Three Australian university teams have been awarded US$250,000 (AU$338,000) in the Elon Musk-sponsored XPRIZE Carbon Removal Student Competition.
The competition recognises students for their ability to tackle climate change by developing new technical solutions around atmospheric carbon capture and conversion.
Groups from Monash University, the University of Sydney and the University of Tasmania were among 23 winners and will receive the funds to further develop their research and compete for the larger XPRIZE — a $50 million grant from the Musk Foundation.
Sponsored by the Musk Foundation and the XPRIZE Foundation, XPRIZE seeks to inspire scalable, efficient solutions to collectively achieve the 10 gigatonne per year global carbon removal target by 2050.
The four-year global competition invites innovators from around the world to create a solution that can pull carbon dioxide directly from the atmosphere or oceans and store it away permanently in an environmental way.
To win the grand prize, teams must demonstrate a working solution at a scale of at least 1000 t of CO2 removed per year, model their costs at a scale of 1 million t per year, and show a pathway to achieving a scale of gigatonnes per year in future.
“The ultimate goal is scalable carbon extraction technologies that are measured based on the ‘fully considered cost per ton’ which includes the environmental impact,” Elon Musk said.
“This is not a theoretical competition; we want teams that will build real systems that can make a measurable impact and scale to a gigaton level. Whatever it takes. Time is of the essence.”
Turning oil infrastructure into seaweed sites
Blue Symbiosis, from the University of Tasmania, aims to repurpose retired oil and gas infrastructure as seaweed cultivation sites as an alternative to complete removal, under circumstances when it is environmentally positive.
“We are figuring out a way to grow seaweed in rough conditions. Attaching seaweed arrays onto oil and gas platforms presents a unique engineering challenge,” team member Joshua Castle told create.
“Now, we are developing a detailed design for the specific conditions in these environments. No one has designed something for these conditions to grow seaweed so it is an exciting space to be in.”
It works by using an offshore gas platform as the trunk, with Blue Symbiosis adding the branches on which seaweed can grow. This will allow them to scale up seaweed production large enough to restore ocean health, and to use seaweed as a product in 100-year construction materials. The project will also save platform decommissioning costs.
The prize offers the Blue Symbiosis group the seed money needed to be able to put a pilot in the water to prove their concept. Castle notes that the group is seeking more philanthropic funding.
Fellow researcher and PhD candidate Mathieu Courdier added that if the project is successful, they hope to have a prototype in water as soon as mid-2022.
“One of the engineering challenges I foresee is to do the hydrodynamics analysis of a ‘hybrid’ structure that is partly rigid and partly soft,” he said. “Doing this plus the model tests in a short time frame will be a challenge.”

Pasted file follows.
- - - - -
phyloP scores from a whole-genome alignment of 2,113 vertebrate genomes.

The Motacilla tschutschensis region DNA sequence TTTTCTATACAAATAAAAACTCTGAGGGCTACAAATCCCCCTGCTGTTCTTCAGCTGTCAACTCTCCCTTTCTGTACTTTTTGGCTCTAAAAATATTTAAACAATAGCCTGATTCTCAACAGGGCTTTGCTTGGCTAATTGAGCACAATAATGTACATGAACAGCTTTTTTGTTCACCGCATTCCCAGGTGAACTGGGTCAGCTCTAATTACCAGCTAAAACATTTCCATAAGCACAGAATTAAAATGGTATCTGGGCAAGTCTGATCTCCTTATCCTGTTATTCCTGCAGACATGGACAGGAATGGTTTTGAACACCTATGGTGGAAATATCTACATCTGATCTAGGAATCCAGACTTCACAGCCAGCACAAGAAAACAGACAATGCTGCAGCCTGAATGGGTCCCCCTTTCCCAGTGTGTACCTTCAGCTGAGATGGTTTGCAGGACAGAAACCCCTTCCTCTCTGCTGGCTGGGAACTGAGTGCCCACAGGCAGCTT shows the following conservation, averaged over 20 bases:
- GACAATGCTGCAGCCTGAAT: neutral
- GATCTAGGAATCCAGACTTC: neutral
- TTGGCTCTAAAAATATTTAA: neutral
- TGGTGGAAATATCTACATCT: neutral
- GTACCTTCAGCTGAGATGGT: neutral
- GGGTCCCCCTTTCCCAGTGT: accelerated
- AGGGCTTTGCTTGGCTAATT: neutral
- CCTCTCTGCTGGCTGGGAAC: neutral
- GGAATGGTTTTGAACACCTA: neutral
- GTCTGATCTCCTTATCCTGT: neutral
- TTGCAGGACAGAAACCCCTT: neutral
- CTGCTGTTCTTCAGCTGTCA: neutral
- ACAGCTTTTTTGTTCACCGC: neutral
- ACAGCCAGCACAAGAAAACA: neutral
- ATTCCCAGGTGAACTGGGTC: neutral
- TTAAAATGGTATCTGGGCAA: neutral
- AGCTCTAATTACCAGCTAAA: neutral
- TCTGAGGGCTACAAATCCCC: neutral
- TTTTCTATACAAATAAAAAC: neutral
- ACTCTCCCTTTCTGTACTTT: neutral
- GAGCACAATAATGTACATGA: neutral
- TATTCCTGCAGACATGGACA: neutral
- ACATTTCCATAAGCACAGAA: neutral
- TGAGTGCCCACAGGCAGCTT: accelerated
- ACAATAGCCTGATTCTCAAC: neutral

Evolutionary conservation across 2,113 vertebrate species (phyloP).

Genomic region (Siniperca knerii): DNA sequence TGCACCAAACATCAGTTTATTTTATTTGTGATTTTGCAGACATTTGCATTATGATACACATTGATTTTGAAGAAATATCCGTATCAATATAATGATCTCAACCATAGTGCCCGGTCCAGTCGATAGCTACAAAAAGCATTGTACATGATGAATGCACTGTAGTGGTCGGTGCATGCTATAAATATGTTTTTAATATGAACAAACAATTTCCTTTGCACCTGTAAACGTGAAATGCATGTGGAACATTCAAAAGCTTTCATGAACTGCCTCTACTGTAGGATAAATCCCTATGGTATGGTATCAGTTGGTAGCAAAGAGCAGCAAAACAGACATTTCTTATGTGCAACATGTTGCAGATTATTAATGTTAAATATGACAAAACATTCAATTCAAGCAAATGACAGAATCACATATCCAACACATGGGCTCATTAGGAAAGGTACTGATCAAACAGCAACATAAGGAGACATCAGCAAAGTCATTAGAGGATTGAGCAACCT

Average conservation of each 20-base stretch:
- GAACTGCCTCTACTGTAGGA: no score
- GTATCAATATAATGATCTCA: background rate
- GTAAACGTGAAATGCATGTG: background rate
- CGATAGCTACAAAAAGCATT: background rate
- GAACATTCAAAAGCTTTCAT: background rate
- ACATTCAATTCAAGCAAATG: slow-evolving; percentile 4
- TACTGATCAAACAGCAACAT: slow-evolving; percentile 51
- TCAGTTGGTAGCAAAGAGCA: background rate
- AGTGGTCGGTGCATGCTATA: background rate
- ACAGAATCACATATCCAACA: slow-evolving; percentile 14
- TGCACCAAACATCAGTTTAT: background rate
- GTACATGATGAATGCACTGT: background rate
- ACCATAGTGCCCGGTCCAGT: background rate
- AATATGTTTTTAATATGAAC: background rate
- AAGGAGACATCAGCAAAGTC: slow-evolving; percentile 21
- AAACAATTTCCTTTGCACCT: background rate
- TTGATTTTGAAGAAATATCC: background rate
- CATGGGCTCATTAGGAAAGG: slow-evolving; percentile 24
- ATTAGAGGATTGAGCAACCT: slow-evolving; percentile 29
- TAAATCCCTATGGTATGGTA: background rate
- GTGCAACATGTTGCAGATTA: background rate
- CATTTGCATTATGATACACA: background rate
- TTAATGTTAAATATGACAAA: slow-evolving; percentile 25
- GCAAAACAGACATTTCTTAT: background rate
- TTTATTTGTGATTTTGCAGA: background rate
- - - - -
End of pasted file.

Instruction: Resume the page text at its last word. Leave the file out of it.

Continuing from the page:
Removing carbon from the air
The University of Sydney team, overseen by Professor Deanna D’Alessandro from the University of Sydney Nano Institute and led by PhD student Eleanor Kearns, collaborated with local renewables start-up Southern Green Gas, alongside Corporate Carbon and Swiss Re.
Their project, Sydney Sustainable Carbon (SSC), sustainably sources carbon dioxide from the atmosphere — rather than obtaining it from fossil fuel resources. The captured gas can either be compressed and stored via geosequestration, or used via an interconnected set of fossil fuel-free technologies called Carbontech.
SSC’s technology is based on Metal-Organic Frameworks for highly selective carbon dioxide removal from air. They are also developing high volume continuous flow synthesis of these materials coupled with innovative 3D-printing methods to produce ultra-high surface area direct air capture modules.
For example, a range of foods grown in greenhouses, such as fruits and vegetables, as well as algae — a valuable source of high protein food and omega 3 food supplements — could be grown more effectively and sustainably using CO2.
The modular system is fully powered by renewable solar and can sustainably scale to reach gigatonne carbon dioxide removal.
“Removing CO2 from the atmosphere is one of the greatest environmental challenges of our time, and Australia is uniquely positioned to deliver the solution,” Professor D’Alessandro said.
“It has around 300 million hectares of non-arable land with high solar intensity. We hope the recognition brought about by this award will encourage the Australian Government to support negative emissions technology in the near future.”
A novel form of biosequestration
Monash University’s team Carbon Capture and Conversion (MC³) was led by undergraduate students from across engineering, science, business and humanities disciplines, as well as from its Malaysia campus.
Chief Executive Officer of MC³ and fourth year bachelor of engineering and commerce student Emily Qiao, said the team’s key focus was on the capture of CO2 via biosequestration.
“We submitted a biotechnology proposal that consisted of biologically-assisted carbon capture and conversion methods. [This] focused on the capture of CO2 from the ocean and air via artificial forestry and microalgae cultures in novel designed floating photobioreactors,” she said.
“The biomass produced from these carbon farms will then be utilised downstream, powered by bioenergy, in their transformation into cross-laminated timber. [This can be used] for sustainable buildings and biochar, a charcoal that can be used for soil amendment.”
All three groups will progress to the next phase of the XPRIZE Carbon Removal Competition, which concludes on 1 February 2022.